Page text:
There is also sv:Glögg, known here in Finland as fi:Glögi, and there seems to be an english article as Mulled wine. The non-alcoholic version of that seems to be surprisingly popular nowadays (I can speak of a part of Finland only, though). Apart from that, I'd say only non-alcoholic are milk and water. 22.214.171.124 (talk) 15:12, 25 May 2012 (UTC)
Det store kolde bord
Smörgasbord seems to exactly the same as the danish lunch buffet ('Det kolde bord', or 'Det lune bord'). Probably just a common scandinavian tradition. Should the article be expanded to cover the danish variant or is a new article more appropiate? We probably need to find a source discussing the possible difference or similarity... Carewolf (talk) 15:43, 7 December 2007 (UTC)
- The other Scandinavian names are in there, I added the missing redirect, and have updated the Danish_cuisine#Det_kolde_bord to include the "main" template to this article. I'm calling it done, but the last of these may be overreach; if someone wants to clarify the differences, have at it. -- B.S. Lawrence (talk) 19:45, 17 September 2009 (UTC)
Julebord and koldtbord in Norwegian
Smörgåsbord here is what we in Norwegian call koldtbord. Julebord, which the wiki page linked to in Norwegian is different. — Preceding unsigned comment added by 126.96.36.199 (talk) 11:20, 4 December 2011 (UTC)
Change the pictures!!
Both the smörgåsbord picture and the julbord picture only shows desserts and has nothing to do with neither smörgåsbord or julbord. Plus cupcakes are not a traditional swedish dish. —Preceding unsigned comment added by 188.8.131.52 (talk) 22:41, 30 December 2007 (UTC)
- I'm the one who added the pictures from flickr to this article. I think they look good and fit to the contents. I'm not a Swedish and don't live in any of the Scandinavian countries, therefore, the pictures are my best. If you can take pictures of Smorgasbord, please feel free to replace them with better images.--Appletrees (talk) 19:56, 31 December 2007 (UTC)
Here:http://www.missmaud.com.au/Portals/0/restaurant/SmorgLunchNewLge.jpg is a good example of a real smörgåsbord. I don´t know how to add pictures,btw. —Preceding unsigned comment added by 184.108.40.206 (talk) 23:06, 6 January 2008 (UTC)
- Well, the picture seems to be taken in Australia and copyrighted as well. If you want to upload files, you need to make an account and then see the left menu at the bottom. There is "upload files' menu" where you have to go. However, you need to upload either your own pictures or free images from copyright. Or you can get a permit from photographer via email. As I said, the pictures are my best and it is time for you to show your contribution.-Appletrees (talk) 11:03, 7 January 2008 (UTC)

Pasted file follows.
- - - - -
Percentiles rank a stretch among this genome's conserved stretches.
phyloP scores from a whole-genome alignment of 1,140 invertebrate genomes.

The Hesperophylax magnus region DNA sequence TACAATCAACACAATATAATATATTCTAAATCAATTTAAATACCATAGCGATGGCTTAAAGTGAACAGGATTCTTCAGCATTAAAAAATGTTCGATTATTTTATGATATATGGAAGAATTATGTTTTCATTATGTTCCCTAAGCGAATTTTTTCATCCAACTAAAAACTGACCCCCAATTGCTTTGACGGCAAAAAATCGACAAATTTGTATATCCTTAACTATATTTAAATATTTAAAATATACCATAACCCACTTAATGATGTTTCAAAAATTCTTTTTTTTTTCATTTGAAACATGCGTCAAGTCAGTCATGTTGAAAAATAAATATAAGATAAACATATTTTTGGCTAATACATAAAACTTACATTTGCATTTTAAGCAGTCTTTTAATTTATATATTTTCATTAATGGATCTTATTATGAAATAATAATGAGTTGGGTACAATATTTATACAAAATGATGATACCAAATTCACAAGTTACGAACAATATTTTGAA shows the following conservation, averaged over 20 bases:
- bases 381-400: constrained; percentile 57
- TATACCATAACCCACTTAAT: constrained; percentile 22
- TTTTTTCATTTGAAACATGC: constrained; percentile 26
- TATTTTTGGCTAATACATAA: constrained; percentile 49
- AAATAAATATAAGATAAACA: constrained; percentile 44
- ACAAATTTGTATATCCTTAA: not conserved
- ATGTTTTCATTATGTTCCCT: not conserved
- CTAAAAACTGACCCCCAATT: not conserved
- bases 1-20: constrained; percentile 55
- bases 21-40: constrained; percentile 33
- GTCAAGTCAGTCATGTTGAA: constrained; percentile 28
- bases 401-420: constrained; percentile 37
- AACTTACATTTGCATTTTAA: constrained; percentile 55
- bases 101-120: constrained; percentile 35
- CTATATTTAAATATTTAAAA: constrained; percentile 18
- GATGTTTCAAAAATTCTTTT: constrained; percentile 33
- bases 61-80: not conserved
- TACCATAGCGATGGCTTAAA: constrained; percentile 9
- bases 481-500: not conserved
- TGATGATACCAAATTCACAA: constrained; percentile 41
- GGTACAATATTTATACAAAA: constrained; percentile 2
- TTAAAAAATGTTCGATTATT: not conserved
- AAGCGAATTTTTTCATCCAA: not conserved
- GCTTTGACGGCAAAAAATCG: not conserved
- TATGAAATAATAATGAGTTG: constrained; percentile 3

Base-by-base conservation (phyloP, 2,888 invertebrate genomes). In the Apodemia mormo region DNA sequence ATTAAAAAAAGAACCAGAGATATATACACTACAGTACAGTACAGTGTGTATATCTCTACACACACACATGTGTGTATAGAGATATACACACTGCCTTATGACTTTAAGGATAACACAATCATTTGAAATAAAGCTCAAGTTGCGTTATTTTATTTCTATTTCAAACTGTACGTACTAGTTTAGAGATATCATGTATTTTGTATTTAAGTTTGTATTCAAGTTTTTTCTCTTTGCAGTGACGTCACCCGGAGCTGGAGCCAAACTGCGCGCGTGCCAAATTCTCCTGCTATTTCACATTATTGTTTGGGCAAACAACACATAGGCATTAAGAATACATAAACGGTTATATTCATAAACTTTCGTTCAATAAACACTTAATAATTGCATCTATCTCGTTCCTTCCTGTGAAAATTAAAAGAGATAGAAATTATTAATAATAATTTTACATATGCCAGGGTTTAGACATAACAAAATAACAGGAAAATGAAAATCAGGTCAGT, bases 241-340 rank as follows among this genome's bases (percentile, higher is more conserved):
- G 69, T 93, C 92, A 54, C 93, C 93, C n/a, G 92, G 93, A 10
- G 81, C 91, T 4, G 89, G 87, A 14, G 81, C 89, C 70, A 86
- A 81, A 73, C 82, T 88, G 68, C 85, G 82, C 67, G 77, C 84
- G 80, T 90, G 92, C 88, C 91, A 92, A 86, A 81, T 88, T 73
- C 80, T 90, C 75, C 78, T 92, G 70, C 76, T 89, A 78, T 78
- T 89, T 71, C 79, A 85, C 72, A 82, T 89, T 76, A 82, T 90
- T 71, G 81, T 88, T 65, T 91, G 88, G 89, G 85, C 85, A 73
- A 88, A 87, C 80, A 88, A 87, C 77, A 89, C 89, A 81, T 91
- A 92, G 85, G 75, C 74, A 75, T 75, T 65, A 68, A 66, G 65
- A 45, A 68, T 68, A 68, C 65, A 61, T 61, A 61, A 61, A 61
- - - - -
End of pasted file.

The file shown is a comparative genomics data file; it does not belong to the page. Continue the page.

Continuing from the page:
I just don´t understand how you can call that a smörgåsbord.There are only breakfast items in that picture. Where is the herring? The salmon? The meatballs? The sausages? Your picture lack all the food that is supposed to be on a smörgåsbord and cupcakes are still not a traditional swedish dish. Miss Maud may be australian but she is right anyway. Plus the julbord pictures only shows candy. —Preceding unsigned comment added by 220.127.116.11 (talk) 21:56, 7 January 2008 (UTC)
- Who is Miss Maud? The link shows just a picture of buffet and no description or indication written on the page. I don't think Swedish people usually call musicians for their meal unlike the picture. It was like an event held at a restaurant. Besides, the internet domain clearly is not belonged to Sweden. The pictures I added are all from Swedish flickr users with the title "Smorgasbord". If you think they are not authentic, or traditional Swedish smorgasbord, then please leave a caption in the image template. Before complaining about others' effort, please contribute something. As I repeatedly said, that is my best. Why don't you take pictures and upload images of "traditional Swedish smorgasbord or Julbord? You're a Swedish, so you can grab as many chance as you can. --Appletrees (talk) 17:37, 10 January 2008 (UTC)